This drink features Irish whiskey and sweet vermouth (so it resembles a Celtic Manhattan). But there’s also green Chartreuse liqueur in the mix – which makes for an extra tangy drink.
And who can resist tangy?
This drink made its print debut in Hugo R. Ensslin’s Recipes for Mixed Drinks, published in 1917. The original version contained equal parts Irish whiskey, sweet vermouth, and green Chartreuse.
Over time, bartenders adapted the formula to create a drink that is drier and (in our opinion) better balanced. We prefer the modern version to the original, so that’s what we use.
This recipe takes about 5 minutes to prepare and serves 1.
- 2 ounces Irish whiskey
- ¾ ounce sweet (Italian) vermouth
- ½ ounce green Chartreuse (see Notes)
- 2 dashes Angostura or orange bitters (optional; see Notes)
- garnish of lemon twist (optional; may substitute orange twist)
- Add all ingredients (except garnish) to a mixing glass half filled with ice. Stir briskly until the contents are well chilled (30 seconds or so).
- Strain into a cocktail glass, preferably one that’s been chilled. Add garnish, if you wish, and serve.
- Why stir rather than shake this cocktail? Because all the ingredients are clear. Shaking creates small oxygen bubbles, which can temporarily cloud the drink. This isn’t a problem if some of the ingredients are opaque (as is the case with drinks containing citrus).
- But go ahead and shake if you want. We often do.
- This drink traditionally is served up in a cocktail glass. Though we also like it over ice in a rocks glass.
- The original version of this drink didn’t contain bitters. But we think bitters enhance the flavor noticeably. We prefer Angostura bitters, but orange bitters also work.
- Chartreuse liqueur dates back to the 1730s, when French Carthusian monks began making it in the town of Voiron (which is close to Grenoble in southeastern France).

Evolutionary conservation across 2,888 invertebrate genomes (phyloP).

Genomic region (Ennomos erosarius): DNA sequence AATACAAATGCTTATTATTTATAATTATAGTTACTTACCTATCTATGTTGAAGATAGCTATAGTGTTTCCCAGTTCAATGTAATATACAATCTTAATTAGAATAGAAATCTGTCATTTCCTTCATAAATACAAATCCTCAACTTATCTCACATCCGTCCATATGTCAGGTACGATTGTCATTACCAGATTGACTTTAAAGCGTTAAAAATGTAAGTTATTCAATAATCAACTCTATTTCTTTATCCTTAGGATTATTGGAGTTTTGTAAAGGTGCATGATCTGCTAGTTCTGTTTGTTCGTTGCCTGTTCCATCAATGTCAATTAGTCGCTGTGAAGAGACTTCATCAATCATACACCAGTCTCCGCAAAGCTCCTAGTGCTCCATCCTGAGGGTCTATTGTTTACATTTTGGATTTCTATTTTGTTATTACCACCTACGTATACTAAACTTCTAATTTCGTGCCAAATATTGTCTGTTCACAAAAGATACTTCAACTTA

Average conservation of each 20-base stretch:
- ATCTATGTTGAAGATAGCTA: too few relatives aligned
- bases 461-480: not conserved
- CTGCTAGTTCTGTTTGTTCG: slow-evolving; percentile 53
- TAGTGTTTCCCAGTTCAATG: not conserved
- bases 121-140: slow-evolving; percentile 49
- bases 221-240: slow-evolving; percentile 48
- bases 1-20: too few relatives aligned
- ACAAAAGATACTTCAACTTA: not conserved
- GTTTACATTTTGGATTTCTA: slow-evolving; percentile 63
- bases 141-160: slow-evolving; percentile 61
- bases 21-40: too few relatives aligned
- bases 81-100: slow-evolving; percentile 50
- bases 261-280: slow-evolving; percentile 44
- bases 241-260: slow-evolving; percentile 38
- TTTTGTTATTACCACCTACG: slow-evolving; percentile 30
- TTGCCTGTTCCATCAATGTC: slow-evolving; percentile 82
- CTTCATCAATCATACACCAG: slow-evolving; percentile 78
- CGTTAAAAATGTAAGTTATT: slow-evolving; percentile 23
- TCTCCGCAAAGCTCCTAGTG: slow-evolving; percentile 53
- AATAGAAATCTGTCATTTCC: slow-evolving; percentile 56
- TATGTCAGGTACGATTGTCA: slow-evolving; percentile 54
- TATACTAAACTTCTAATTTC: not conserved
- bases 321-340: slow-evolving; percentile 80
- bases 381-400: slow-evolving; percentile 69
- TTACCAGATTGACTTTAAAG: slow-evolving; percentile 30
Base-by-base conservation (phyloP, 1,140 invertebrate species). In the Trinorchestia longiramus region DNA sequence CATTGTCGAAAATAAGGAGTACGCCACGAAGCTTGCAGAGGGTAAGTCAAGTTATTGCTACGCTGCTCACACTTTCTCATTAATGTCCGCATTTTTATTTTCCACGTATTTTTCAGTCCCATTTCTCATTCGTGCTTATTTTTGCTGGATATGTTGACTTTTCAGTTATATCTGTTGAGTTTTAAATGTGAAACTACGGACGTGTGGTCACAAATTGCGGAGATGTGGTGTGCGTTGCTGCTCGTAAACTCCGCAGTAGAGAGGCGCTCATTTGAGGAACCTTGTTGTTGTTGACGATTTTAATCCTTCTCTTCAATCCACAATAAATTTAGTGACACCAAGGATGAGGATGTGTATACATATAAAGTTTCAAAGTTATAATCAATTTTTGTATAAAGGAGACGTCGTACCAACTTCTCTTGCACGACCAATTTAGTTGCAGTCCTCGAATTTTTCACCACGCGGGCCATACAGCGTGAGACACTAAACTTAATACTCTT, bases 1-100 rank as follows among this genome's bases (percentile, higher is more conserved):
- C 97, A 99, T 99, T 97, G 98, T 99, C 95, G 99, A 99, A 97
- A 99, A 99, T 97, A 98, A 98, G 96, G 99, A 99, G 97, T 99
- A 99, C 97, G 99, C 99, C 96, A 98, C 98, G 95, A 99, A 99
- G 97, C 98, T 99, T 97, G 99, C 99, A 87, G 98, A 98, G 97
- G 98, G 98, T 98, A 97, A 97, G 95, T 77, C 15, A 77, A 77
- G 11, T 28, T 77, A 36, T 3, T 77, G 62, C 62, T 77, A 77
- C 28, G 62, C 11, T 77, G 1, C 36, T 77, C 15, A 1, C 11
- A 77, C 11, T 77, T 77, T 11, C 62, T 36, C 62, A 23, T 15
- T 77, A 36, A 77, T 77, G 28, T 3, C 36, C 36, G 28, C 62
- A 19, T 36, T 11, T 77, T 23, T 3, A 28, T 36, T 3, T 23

- Chartreuse has a strong herbal flavor (it’s made from 130 herbs, roots, and leaves). Green Chartreuse is the classic version (and its hue inspired the name of the color chartreuse). There’s also a yellow version, which is milder and less edgy than the green.
- So how did this drink originate? Legend says it was inspired when a gent, seeking to wet his whistle, walked into a bar humming the popular World War I song, “It’s a Long Way to Tipperary.” The barkeep was prompted to create this cocktail – and to name it after the song.
- The song, which references the Irish town of Tipperary, was composed around 1912 as a music hall ditty. It became a popular marching song for British soldiers during World War I.
“What a swell drink!” said Mrs. Kitchen Riffs. “Can’t believe it’s taken us this long to feature it on the blog.”
“Well, ‘It’s a long way to Tipperary,’” I said.
“That may be your worst attempt at a joke ever,” said Mrs K R. “Scary how your mind works.”
“Just remember, when I make mistakes, ‘It’s the pen that’s bad,’” I said. “’Don’t lay the blame on me!’”
“Stop already!” said Mrs K R. “You have ‘fairly drove me silly.’”
That’s Mrs K R all right: “The sweetest girl I know!”
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